Vicki recognised for 42 years in education

October 14th, 2022Vicki recognised for 42 years in education

CRESWICK Primary School teacher Vicki Hughes has just clocked up 42 years of service to education – and has the certificate to prove it.

Earlier this year the state government awarded Vicki a personalised Certificate of Recognition and commemorative booklet but she’s taking the attention all in her stride.

“We were called down to Melbourne and had our presentation at the Grand Hyatt Hotel ballroom,” Vicki said.

“They gave us afternoon tea (and) the (then) Education Minister James Merlino did the presentation and made a big speech. But it doesn’t change anything,” she added.

“I normally keep anything like this very low key because I just enjoy what I’m doing. And even coming off Covid and remote learning, I’m just as enthusiastic about coming in every day as I was back in 1980.”

Vicki completed her Diploma of Education at the Ballarat College of Advanced Education (BCAE) graduating in 1979. Her first placement was the following year as the sole teacher at Ross Bridge: a little school between Ararat and Lake Bolac.

“It was quite exciting to think ‘I’m going to be here, first year out with 21 children from prep to grade six’,” she says.

 “And it was an absolutely brilliant first year. I think it was the best way to learn because everything was on you. As well as teaching, you had to be the cleaner, bookkeeper and liaise with the parents. You were the hub of the community.”

The following year, Vicki went to another single teacher school at Lake Burrumbeet before going on to Linton, Haddon, Smythesdale, Scarsdale, Cape Clear, Linton, Brewster, Ross Creek, Windermere, Trawalla as a shared specialist and finally Creswick Primary school where she has taught for the past 30 years.

In that time Vicki has seen the practice of education evolve and change. For example new programs have often been very cyclic with a lot of fundamental things being reinvented; particularly with literacy and mathematics. But they seem to go back to the same old or similar ways of doing things to get the best practice out of both teachers and students.

“Fundamentals are important and pupils need to continue learning them; reading aloud to someone, talking about what they are doing, learning their mathematics tables. Life’s a lot easier when you go back to those basic skills and learn to do the hard yards.”

She has also seen greater stresses being put onto parents. While many now need to work longer hours they also have greater demands placed on them as far as aligning activities for their children.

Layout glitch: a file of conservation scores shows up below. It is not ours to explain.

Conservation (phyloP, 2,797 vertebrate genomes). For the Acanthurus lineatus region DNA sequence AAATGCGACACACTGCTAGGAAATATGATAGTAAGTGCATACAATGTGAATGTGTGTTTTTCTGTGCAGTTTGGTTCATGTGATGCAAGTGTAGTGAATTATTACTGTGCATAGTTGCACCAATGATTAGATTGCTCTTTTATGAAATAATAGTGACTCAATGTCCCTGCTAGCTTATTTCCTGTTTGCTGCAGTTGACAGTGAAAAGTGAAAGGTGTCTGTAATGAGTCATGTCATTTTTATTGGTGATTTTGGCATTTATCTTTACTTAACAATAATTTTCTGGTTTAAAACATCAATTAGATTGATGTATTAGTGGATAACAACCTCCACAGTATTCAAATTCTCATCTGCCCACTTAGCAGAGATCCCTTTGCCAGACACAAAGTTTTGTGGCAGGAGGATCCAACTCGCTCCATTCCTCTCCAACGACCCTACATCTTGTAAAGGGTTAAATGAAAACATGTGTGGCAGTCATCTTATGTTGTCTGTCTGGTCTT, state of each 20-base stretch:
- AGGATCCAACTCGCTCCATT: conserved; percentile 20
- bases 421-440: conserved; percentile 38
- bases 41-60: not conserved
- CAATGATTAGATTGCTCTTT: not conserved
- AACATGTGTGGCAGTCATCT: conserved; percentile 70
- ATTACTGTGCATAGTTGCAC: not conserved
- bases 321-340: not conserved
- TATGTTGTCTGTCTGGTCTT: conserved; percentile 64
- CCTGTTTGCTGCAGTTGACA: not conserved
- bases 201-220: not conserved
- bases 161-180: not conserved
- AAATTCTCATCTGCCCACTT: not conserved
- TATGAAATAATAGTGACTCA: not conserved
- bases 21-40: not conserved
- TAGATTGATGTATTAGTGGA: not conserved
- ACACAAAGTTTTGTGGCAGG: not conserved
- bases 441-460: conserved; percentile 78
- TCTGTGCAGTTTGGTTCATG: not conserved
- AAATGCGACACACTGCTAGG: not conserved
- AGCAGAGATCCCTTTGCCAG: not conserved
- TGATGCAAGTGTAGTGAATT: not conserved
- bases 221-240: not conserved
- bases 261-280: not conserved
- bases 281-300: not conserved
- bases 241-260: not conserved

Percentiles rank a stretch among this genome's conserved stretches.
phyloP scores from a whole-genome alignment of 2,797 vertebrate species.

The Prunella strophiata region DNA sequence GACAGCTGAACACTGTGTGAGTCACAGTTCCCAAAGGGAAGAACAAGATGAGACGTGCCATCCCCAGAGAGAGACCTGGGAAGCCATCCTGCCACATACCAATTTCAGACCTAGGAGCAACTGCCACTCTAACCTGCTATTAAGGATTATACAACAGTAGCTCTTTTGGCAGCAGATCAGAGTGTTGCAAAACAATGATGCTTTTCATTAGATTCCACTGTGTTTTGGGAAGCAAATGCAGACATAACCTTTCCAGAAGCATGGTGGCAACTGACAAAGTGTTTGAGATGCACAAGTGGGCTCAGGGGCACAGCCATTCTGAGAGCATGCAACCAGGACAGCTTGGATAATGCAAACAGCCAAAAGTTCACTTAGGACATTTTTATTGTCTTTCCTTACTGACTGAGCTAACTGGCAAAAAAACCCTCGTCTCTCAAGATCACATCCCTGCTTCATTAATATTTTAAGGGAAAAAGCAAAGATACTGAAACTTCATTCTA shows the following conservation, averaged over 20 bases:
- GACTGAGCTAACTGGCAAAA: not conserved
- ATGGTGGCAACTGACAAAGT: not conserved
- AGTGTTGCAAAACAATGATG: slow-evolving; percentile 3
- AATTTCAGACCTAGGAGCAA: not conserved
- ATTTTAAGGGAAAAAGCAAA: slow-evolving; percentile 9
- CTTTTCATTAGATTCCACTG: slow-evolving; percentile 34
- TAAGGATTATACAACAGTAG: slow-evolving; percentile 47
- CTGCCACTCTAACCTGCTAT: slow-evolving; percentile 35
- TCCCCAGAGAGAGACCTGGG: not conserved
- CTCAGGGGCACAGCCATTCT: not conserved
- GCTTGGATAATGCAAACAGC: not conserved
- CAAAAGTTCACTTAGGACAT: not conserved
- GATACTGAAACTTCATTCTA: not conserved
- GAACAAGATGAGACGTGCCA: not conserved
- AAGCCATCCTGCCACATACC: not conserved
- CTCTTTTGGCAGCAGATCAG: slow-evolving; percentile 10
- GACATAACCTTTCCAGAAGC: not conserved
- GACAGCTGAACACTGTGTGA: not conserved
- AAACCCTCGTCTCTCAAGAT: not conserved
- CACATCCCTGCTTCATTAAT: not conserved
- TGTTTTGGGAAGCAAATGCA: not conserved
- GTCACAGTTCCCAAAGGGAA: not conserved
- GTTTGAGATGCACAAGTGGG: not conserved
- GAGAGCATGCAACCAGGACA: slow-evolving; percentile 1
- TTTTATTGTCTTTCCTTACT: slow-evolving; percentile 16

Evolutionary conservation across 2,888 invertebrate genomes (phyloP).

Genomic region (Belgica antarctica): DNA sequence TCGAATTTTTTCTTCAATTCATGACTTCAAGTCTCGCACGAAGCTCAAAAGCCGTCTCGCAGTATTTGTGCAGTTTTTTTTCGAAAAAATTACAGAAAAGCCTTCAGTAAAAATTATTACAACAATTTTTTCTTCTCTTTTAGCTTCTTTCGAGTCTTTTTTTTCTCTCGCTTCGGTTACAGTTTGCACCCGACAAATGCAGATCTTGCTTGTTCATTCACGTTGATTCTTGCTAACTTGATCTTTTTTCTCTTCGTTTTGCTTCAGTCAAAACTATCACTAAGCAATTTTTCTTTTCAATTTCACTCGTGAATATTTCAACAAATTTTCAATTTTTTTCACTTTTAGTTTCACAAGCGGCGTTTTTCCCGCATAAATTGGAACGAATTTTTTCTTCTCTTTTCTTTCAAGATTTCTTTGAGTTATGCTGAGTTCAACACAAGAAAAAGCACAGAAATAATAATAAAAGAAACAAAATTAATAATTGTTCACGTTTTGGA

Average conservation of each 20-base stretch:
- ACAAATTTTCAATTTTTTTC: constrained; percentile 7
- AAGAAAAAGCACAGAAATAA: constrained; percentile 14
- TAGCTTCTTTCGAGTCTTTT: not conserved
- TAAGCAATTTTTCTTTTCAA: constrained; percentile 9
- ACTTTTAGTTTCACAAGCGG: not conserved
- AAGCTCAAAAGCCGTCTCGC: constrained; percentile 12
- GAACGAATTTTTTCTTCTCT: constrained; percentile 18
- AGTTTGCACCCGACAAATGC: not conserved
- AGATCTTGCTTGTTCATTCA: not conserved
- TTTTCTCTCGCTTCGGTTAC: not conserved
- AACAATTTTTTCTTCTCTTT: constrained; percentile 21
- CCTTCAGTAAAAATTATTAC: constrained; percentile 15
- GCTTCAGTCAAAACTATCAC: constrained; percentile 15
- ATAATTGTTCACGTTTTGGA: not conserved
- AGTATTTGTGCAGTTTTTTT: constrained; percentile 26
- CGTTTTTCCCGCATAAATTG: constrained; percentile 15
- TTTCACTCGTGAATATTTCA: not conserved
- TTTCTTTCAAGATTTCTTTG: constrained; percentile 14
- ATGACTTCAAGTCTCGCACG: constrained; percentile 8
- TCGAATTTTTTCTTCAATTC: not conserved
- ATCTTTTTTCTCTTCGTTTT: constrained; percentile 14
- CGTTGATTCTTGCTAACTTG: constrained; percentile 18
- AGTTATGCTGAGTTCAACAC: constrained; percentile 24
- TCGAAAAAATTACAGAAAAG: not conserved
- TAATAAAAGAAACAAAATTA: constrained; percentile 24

“It’s almost like every day they are expected to organise something for them,” she says. The other significant change Vicki has noticed is the emergence of the internet along with social media and gaming as being of stronger interest to children today.

“It has certainly had an impact on the children and what they do in their own time,” says Vicki. “In my initial schools, kids would be outside the whole time, running, playing football. That’s not to say it isn’t happening now but there is a lot of screen time intruding into their time along with the isolation that goes with it.

“Often they are not actually getting out and communicating in a face-to-face situation. They are certainly communicating across their devices but it’s different.”

Reflecting on her long career Vicki has the memory of countless enjoyable moments.  She can still name all 21 students from her first teaching position at Ross Bridge, with one of those inspired to become a teacher because of her. Vicki was also lucky enough to teach tennis player Zoe Hives, race walker Jared Tallent and lawyer Julia McGrath, Liberal Democrats candidate for Ballarat in the 2022 federal election.

“I try to remain in contact with a lot of my ex-students and at Creswick in particular I am now teaching some of the children of children I originally taught when I first arrived here. And it is really lovely to see how their lives have developed. Also you can have a lightbulb moment with any child at any time and that pleases me still.”

Words: Tony Sawrey | Image: Kyle Barnes

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